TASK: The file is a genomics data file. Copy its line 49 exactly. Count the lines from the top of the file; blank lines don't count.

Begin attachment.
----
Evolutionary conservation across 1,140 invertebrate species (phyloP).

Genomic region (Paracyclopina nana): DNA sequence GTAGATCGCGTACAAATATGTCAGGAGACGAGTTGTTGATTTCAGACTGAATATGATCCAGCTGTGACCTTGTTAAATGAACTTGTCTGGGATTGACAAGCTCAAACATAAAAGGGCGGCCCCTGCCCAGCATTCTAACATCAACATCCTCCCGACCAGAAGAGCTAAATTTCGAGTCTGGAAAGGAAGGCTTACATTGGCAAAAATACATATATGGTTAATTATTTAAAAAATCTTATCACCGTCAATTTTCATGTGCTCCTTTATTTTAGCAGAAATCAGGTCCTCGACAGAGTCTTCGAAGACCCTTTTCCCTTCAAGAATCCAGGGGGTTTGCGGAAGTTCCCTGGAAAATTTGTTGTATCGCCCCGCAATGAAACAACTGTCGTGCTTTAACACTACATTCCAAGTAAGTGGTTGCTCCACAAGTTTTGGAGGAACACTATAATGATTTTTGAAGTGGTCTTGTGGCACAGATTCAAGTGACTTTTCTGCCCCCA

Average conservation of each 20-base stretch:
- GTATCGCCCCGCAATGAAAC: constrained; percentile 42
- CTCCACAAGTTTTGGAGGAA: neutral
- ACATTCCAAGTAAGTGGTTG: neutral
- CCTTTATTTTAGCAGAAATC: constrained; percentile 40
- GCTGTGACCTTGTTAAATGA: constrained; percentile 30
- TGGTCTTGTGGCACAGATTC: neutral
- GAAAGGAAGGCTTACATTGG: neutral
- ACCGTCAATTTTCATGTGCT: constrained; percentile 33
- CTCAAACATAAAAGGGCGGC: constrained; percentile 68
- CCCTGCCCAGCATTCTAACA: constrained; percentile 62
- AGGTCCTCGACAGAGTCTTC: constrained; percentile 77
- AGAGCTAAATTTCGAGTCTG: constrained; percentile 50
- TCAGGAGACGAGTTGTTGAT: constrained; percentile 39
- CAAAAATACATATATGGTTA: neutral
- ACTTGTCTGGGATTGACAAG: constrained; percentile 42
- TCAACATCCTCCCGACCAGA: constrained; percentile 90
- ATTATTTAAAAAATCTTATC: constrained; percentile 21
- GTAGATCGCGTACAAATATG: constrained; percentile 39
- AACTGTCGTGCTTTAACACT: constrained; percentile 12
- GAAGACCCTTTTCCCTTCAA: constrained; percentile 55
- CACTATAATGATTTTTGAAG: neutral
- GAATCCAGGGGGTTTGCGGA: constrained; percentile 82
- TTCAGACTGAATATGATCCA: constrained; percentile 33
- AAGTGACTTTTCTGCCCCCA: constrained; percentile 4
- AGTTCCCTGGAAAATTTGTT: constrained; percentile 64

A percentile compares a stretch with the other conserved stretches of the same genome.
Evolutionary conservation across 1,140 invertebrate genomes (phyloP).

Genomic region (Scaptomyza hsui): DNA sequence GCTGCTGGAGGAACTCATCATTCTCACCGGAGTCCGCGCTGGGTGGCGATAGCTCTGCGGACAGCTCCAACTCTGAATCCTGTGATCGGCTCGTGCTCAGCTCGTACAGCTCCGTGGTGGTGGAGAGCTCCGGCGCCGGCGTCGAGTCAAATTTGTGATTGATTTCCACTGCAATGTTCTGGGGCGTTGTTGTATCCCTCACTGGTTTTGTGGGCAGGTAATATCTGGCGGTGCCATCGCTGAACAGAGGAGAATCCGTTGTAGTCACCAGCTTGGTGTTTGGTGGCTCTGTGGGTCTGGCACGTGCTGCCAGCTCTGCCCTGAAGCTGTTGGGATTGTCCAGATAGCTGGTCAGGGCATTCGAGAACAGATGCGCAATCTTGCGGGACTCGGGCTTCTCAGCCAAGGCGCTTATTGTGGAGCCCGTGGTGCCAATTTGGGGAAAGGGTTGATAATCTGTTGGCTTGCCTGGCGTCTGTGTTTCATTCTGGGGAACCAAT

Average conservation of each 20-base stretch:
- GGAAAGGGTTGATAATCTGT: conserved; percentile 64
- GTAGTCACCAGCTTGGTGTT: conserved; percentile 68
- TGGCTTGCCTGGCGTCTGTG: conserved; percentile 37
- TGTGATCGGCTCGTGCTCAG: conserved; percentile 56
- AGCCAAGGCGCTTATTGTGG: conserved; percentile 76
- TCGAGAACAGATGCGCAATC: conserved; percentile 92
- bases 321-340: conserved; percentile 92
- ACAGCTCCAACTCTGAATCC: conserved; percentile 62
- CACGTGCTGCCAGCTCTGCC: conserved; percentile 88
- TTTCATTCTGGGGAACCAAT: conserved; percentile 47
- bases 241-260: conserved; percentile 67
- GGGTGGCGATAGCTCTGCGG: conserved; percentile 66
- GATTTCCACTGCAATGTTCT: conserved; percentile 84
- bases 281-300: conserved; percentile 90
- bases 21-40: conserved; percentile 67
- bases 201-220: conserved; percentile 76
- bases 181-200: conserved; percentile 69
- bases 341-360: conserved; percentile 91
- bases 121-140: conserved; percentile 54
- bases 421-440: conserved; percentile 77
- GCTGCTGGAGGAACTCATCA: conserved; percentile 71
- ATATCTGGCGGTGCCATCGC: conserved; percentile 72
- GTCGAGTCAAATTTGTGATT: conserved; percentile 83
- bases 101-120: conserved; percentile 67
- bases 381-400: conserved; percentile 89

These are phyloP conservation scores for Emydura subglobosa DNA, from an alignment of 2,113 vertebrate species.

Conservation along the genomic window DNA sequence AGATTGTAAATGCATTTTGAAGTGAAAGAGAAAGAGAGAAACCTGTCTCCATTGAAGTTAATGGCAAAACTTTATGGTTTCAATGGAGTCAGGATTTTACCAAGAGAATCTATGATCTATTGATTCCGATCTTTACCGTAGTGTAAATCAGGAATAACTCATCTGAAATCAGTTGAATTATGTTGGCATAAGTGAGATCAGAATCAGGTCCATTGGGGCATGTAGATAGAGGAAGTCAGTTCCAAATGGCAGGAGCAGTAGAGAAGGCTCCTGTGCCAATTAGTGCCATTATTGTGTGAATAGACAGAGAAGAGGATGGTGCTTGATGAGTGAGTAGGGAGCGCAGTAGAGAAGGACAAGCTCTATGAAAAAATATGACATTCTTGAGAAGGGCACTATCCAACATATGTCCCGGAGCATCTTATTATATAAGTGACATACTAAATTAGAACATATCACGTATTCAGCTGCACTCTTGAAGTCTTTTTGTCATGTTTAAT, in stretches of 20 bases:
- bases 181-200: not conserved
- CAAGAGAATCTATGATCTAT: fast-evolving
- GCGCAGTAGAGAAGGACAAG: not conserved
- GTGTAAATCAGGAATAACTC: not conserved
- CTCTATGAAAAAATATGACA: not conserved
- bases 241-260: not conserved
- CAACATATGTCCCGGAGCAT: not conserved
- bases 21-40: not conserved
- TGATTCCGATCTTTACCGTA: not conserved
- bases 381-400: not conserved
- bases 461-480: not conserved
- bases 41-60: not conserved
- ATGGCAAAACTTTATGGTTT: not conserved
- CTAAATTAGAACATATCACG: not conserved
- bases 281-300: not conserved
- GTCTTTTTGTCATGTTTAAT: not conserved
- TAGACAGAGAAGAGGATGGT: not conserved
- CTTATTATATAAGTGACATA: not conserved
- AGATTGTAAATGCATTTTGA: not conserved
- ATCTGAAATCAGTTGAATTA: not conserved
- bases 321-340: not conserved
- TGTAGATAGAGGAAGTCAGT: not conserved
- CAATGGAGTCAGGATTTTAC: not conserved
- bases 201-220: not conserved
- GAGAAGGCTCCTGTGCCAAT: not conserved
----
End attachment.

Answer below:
- bases 181-200: conserved; percentile 69